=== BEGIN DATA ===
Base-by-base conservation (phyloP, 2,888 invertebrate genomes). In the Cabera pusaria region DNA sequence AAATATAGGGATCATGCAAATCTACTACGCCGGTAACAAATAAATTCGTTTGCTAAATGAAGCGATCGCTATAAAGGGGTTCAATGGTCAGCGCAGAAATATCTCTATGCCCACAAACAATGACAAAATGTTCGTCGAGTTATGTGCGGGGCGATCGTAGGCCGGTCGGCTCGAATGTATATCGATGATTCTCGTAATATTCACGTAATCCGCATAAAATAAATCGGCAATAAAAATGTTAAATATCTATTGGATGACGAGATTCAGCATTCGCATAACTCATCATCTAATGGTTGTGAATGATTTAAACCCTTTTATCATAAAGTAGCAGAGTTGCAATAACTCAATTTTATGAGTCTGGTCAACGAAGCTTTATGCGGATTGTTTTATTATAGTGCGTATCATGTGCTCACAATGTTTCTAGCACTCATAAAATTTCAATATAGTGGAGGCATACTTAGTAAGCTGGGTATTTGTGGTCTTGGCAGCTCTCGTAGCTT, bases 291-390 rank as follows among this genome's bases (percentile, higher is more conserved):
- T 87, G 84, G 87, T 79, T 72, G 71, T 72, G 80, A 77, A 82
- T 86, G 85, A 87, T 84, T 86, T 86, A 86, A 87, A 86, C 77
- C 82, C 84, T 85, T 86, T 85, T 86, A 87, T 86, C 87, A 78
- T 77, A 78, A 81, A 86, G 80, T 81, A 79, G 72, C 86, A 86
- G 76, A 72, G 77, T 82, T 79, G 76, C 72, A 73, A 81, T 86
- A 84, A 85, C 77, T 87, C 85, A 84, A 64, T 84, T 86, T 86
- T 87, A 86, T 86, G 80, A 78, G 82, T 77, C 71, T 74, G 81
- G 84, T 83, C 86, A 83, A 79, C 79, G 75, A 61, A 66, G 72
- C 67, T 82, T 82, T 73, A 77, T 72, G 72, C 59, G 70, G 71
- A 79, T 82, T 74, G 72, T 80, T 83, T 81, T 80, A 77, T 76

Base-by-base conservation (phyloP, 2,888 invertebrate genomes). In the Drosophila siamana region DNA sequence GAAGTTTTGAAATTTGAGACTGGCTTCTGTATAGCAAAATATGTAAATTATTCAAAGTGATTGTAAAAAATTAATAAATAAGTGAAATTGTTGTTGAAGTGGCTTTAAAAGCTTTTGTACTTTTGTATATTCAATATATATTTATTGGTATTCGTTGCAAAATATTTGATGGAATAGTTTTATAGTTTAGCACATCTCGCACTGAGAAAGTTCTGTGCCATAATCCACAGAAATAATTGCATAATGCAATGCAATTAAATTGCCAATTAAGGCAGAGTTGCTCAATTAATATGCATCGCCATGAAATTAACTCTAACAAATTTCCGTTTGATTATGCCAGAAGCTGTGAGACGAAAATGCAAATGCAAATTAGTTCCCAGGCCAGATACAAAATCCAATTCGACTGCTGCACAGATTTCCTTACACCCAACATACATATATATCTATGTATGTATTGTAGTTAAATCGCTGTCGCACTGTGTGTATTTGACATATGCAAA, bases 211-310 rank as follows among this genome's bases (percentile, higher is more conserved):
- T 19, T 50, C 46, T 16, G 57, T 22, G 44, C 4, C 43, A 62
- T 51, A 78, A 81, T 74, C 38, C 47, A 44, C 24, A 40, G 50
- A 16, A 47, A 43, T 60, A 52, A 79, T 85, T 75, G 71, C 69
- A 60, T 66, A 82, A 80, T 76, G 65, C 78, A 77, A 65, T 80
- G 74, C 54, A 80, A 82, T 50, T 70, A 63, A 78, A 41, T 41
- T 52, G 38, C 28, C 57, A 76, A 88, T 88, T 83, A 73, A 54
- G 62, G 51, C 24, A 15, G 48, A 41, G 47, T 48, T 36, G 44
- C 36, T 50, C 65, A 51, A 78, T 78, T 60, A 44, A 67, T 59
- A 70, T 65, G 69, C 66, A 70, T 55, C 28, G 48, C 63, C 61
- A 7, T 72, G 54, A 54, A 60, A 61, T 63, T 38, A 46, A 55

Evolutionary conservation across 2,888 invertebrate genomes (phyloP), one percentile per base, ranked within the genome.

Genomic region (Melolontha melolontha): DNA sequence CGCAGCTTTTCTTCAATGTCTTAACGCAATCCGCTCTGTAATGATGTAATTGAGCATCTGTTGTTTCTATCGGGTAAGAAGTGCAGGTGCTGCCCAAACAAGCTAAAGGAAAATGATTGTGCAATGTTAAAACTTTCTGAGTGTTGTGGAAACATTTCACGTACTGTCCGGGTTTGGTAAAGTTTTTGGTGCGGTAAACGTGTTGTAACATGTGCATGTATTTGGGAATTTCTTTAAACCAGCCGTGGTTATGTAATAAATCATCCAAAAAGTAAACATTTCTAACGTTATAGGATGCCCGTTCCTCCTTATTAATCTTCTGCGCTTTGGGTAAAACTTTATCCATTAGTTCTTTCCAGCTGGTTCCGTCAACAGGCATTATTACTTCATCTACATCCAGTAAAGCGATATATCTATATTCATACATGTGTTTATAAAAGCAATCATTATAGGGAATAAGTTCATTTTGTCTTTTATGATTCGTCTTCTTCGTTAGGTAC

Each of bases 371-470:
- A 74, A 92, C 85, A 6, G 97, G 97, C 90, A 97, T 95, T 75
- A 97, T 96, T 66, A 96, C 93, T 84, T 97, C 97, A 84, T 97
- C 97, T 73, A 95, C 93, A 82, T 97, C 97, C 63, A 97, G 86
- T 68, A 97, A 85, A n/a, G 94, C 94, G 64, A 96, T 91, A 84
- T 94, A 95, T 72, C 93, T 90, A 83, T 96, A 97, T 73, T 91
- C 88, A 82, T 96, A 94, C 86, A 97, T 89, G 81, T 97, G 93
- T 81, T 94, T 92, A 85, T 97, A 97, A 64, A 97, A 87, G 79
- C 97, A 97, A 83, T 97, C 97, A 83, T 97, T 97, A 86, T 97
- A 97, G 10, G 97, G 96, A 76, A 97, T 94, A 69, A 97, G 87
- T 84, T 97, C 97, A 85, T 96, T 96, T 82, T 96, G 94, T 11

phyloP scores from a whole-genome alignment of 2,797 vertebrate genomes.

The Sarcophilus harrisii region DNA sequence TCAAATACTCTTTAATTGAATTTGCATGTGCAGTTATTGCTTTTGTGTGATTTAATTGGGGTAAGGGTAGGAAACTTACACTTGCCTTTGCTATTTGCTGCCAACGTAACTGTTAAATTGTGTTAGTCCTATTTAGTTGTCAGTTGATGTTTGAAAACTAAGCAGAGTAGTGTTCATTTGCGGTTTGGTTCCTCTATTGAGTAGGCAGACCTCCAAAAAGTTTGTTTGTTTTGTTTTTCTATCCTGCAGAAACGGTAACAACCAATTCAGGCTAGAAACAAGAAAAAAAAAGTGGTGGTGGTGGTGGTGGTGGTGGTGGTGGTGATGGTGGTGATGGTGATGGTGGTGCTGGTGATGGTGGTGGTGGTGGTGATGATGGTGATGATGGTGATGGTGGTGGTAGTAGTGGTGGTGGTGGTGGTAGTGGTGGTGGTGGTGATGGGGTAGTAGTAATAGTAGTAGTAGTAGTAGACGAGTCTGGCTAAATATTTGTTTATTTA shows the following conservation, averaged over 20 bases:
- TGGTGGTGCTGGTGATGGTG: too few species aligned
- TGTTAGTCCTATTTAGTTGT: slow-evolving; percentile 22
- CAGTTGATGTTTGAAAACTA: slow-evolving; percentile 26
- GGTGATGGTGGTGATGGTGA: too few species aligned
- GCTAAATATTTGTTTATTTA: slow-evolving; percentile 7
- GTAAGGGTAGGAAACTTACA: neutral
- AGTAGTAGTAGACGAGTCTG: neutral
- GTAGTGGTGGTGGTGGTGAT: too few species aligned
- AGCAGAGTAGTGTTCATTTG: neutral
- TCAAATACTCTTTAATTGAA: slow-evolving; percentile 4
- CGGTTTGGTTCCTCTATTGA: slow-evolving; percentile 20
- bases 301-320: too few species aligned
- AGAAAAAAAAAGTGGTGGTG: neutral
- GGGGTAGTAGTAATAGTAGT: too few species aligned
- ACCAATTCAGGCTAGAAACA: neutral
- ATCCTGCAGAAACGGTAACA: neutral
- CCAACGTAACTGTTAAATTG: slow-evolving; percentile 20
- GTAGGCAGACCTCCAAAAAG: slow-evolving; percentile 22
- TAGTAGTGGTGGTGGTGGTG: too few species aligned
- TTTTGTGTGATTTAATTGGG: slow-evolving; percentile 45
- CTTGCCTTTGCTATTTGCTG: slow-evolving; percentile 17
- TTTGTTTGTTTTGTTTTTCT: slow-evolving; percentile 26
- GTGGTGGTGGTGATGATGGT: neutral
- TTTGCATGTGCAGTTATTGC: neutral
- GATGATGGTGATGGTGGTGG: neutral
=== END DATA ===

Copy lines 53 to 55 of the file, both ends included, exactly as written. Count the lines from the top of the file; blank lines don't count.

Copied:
- ATCCTGCAGAAACGGTAACA: neutral
- CCAACGTAACTGTTAAATTG: slow-evolving; percentile 20
- GTAGGCAGACCTCCAAAAAG: slow-evolving; percentile 22